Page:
A tsunami is a series of sea waves that may be triggered by earthquakes, landslides, and volcanoes. These natural hazards displace a large amount of water. This displacement creates a large wave that can affect coastal areas.
Image: A tsunami triggered by an underseas earthquake (© Lukaves).
What Causes a Tsunami?
Tsunamis can be triggered by the following events:
Earthquake: a large earthquake can displace a large amount of water. Seismic sea waves from an earthquake can travel thousands of miles. In 2004, an earthquake off the coast of Indonesia generated a tsunami that affected coasts from Asia to Africa. Over 290,000 lives were lost in that tsunami. The 2011 Tohuku earthquake generated a tsunami that caused billions of dollars of damage in Japan. The tsunami was captured on video by many people.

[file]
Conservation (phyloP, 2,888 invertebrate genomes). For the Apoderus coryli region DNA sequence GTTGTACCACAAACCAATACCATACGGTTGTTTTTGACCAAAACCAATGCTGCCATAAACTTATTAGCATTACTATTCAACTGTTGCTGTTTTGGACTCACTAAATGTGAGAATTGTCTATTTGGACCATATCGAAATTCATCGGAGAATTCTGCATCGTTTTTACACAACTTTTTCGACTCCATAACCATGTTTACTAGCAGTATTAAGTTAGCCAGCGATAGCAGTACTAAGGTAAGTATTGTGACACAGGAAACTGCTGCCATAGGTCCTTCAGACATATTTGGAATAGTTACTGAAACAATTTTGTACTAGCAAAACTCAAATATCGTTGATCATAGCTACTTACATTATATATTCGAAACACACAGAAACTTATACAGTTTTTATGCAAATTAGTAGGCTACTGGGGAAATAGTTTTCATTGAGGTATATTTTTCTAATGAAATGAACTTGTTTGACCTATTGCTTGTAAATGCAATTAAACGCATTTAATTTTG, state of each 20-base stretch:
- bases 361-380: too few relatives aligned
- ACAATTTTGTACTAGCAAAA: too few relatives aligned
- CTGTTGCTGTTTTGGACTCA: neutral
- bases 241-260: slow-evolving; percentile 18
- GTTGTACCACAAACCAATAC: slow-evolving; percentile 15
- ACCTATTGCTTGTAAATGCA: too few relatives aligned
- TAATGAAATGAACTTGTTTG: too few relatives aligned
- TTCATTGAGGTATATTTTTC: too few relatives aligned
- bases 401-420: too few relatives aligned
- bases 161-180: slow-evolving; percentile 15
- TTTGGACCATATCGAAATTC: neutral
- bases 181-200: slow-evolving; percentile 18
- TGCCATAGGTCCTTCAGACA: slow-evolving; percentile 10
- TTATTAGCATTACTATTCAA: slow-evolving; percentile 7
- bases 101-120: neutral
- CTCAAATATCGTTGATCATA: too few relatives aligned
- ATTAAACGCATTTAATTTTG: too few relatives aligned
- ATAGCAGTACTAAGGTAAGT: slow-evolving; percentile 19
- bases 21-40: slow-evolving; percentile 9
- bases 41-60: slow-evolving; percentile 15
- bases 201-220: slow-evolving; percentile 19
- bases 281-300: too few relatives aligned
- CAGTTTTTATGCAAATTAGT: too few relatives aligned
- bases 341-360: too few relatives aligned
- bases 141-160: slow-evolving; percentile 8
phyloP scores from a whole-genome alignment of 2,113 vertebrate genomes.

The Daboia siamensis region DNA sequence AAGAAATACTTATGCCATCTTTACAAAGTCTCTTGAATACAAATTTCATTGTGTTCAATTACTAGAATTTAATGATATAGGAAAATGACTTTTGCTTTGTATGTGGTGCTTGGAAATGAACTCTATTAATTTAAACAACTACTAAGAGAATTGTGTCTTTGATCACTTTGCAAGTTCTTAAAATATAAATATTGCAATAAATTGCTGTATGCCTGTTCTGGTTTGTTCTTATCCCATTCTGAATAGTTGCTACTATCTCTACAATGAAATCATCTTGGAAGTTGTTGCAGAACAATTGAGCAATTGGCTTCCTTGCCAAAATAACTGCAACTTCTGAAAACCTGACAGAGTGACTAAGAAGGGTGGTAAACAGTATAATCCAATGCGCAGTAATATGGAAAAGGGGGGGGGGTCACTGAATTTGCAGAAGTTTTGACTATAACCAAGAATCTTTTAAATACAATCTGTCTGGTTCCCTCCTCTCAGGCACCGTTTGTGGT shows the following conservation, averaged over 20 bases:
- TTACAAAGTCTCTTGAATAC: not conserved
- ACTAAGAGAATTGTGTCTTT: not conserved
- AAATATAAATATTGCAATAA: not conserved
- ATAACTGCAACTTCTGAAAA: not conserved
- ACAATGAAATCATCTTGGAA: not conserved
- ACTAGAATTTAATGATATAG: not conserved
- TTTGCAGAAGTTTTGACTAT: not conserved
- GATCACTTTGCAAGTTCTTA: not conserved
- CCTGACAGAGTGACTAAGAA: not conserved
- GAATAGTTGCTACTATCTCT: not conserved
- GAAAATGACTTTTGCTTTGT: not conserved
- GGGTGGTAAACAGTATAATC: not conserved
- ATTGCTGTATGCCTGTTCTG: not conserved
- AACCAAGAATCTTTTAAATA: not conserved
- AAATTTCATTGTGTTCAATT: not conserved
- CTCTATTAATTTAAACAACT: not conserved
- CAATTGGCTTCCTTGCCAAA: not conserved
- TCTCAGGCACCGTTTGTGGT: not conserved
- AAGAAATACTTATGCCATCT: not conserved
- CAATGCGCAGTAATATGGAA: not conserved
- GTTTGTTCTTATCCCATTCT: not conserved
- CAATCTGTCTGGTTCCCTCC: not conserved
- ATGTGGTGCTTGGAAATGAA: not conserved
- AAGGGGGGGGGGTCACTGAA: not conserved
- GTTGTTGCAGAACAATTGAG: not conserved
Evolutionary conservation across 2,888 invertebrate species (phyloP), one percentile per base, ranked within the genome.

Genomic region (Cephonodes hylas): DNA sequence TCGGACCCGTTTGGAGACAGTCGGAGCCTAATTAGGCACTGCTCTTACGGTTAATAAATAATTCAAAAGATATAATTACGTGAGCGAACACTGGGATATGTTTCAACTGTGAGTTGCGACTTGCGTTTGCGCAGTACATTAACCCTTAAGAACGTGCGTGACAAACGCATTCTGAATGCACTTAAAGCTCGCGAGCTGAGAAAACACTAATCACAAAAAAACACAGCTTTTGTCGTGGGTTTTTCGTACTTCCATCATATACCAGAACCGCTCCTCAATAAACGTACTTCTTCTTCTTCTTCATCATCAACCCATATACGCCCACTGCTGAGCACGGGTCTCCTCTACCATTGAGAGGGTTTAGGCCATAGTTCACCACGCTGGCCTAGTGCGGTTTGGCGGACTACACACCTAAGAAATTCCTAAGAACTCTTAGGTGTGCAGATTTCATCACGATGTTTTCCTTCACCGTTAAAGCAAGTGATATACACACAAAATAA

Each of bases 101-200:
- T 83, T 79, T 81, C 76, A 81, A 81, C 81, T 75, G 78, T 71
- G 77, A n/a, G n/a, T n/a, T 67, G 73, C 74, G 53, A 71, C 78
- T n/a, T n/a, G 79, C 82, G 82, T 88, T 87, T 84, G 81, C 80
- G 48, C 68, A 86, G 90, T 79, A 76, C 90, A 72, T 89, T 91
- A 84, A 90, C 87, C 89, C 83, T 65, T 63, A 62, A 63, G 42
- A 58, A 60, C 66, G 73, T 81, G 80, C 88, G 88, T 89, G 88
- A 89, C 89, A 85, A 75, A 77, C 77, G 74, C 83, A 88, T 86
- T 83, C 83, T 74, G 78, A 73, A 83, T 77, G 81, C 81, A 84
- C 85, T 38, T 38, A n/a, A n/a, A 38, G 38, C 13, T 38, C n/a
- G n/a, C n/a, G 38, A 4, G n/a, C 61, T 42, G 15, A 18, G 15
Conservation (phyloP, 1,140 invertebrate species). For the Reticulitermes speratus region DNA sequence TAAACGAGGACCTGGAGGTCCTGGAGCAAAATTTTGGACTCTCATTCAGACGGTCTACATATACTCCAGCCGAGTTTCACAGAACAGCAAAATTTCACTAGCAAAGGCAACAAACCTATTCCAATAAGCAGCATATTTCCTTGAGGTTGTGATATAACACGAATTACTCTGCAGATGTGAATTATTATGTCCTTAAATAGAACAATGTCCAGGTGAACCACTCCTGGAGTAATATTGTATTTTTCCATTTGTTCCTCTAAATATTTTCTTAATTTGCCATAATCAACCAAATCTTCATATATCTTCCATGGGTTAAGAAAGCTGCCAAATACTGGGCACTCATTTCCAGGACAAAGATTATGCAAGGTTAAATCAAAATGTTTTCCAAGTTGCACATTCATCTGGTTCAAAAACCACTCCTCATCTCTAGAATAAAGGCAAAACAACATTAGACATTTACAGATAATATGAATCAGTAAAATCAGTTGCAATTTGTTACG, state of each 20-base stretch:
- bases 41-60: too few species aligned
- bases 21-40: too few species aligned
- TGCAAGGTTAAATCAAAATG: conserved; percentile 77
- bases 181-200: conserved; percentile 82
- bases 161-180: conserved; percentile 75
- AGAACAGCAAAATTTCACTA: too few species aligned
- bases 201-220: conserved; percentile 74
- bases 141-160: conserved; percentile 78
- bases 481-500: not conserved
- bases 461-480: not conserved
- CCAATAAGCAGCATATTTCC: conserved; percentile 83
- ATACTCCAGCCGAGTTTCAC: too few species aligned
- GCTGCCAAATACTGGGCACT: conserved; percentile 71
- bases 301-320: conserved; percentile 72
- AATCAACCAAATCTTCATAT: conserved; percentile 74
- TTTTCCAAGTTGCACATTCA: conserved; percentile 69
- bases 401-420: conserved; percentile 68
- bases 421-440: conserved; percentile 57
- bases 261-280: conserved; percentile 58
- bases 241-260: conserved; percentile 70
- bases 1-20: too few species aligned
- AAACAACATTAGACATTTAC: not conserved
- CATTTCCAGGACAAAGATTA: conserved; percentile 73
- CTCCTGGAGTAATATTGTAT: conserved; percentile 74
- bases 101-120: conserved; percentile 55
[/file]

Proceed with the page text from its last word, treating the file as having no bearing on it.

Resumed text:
Landslides and Volcanoes: seismic sea waves can also be triggered by landslides. A 1958 landslide in Alaska created a wave that was over 500 meters high. Volcanic eruptions may also trigger tsunamis.
Meteors: in the earth’s past, large meteors have struck the earth. These may also trigger a tsunami.
What Makes a Tsunami Dangerous?
A seismic sea wave is barely noticeable in the deep ocean. However, it can move at speeds up to 800 kilometers an hour. As the wave approaches land it begins to slow down and increase in height. Sometimes in coastal areas, the ocean will recede and expose the sea bed. When a drawback of water like this occurs, the tsunami will arrive within a few minutes.
As the water moves inland it begins to pick up debris. This can include cars, boats, trees, homes which can add to the destructive nature of the wave.
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NOAA Tsunami Website, NOAA.